By Roberta Rampton and Julie Steenhuysen
WASHINGTON/CHICAGO (Reuters) - U.S. President Donald Trump has gained weight over the past year and is now in the obese range, although he remains in "very good health overall," according to results of an annual presidential physical examination conducted last week.
Trump, known for his love of hamburgers and well-done steaks and an aversion to the gym, was warned by his doctor last year that he needed to change his diet and start to exercise.
But the 72-year-old president weighed in at 243 pounds (110.2 kg), up from 239 pounds (108.4 kg) in early 2018. The added pounds pushed Trump's body mass index into the obese category, which increases the risk of heart disease and is associated with a higher risk for cancers.
"He's definitely carrying too much weight," said Dr. Matthew Sorrentino, a preventive cardiologist at the University of Chicago Medicine.
Trump's doctor said the president's health was fine.
"After taking into account all the laboratory results, examinations and specialist recommendations, it is my determination that the president remains in very good health overall," his physician Sean Conley said.
Last year, Trump's doctor had directed him to try to lose 10 to 15 pounds (4.5-6.8 kg) by eating better and exercising. While aides said he chose fish over red meat more often during the year, his main source of exercise remained golf.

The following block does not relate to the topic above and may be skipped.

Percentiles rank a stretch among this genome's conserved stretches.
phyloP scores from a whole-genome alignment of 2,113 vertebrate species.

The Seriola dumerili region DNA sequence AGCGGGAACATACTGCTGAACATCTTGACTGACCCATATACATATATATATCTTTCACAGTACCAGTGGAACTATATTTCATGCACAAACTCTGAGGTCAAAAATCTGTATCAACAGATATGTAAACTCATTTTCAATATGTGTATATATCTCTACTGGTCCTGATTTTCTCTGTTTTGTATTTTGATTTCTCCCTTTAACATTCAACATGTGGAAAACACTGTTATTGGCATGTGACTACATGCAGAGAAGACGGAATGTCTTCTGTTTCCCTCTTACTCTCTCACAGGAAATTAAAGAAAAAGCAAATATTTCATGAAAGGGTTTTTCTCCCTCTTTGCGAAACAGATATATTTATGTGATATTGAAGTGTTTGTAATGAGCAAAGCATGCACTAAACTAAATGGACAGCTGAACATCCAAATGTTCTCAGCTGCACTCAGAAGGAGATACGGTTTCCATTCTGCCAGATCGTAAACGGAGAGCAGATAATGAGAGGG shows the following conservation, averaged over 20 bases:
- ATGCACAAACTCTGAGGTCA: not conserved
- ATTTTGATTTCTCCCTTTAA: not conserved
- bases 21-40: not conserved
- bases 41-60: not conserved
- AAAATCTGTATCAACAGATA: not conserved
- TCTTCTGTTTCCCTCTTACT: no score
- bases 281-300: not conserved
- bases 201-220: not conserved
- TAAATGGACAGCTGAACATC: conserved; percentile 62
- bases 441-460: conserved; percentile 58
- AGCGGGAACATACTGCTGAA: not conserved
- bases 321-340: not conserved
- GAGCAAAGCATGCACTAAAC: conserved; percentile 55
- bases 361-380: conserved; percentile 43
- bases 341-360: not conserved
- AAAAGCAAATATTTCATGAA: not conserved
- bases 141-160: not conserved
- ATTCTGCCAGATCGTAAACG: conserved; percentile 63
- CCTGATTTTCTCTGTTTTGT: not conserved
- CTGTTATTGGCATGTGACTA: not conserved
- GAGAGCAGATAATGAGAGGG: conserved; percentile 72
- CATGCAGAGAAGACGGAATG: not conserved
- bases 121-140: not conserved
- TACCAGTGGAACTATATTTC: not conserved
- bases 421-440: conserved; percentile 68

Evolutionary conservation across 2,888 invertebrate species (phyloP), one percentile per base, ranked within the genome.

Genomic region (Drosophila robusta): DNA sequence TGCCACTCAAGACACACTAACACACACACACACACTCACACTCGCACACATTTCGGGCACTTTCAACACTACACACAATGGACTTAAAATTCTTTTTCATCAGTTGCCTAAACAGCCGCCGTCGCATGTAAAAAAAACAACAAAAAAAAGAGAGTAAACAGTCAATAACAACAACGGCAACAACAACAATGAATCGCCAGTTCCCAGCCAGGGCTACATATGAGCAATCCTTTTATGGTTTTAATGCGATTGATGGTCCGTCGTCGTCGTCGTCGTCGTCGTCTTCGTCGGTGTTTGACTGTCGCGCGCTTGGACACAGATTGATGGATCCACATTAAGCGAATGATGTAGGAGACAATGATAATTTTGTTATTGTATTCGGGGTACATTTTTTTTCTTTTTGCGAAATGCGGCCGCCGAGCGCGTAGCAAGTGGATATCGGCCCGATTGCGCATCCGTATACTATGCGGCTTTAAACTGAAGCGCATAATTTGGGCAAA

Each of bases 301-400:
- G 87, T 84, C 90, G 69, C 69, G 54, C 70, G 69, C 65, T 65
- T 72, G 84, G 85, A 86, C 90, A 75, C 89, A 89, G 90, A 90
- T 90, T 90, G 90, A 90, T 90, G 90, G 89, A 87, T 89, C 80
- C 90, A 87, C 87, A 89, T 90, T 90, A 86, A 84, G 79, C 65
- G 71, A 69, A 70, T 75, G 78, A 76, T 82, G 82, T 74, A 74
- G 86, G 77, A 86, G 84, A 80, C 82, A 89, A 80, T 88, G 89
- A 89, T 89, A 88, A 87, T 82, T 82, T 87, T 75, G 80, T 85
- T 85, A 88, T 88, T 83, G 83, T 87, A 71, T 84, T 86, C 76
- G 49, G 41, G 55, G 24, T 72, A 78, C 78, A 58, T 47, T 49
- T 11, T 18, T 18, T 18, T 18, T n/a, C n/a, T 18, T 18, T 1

Trump's resting heart rate was 70 beats per minute (bpm), up from 68 bpm last year. His blood pressure was 118/80 compared to 122/74.
"His cholesterol levels are not awful, but somewhat high," said Dr. Ranit Mishori, a professor of family medicine at Georgetown University School of Medicine.
Trump's doctor said he increased his dose of a statin, a drug to reduce cholesterol. Trump's total blood cholesterol was 196, down from 223 last year.
A breakdown of the president's cholesterol numbers showed that his high-density lipoprotein, or HDL, the “good” or protective form of cholesterol, was 58, down from 67 last year.
His low-density lipoprotein (LDL), the so-called "bad" cholesterol, was 122, down from 143 last year. High LDL levels can lead to a buildup of plaque in the arteries, which can cause a heart attack or stroke.
"His LDL is still mildly elevated if you look at averages," said Sorrentino.
Sorrentino said the medication reduces the risk of a heart attack or stroke by "maybe 30 to 40 percent, but it doesn't eliminate the risk. You still have cardiovascular risk. We've just made that a little bit lower by being on a statin."
Trump did not undergo any procedures requiring sedation or anesthesia, his doctor said, meaning he did not have a colonoscopy.
The brief memo did not comment on whether Trump had been given a cognitive assessment - the focus of much attention last year, when the White House sought to put to rest questions about his mental fitness for office.
(Reporting by Roberta Rampton and Julie Steenhuysen, additional reporting by Tim Ahmann and Steve Holland; editing by Peter Cooney and Bill Berkrot)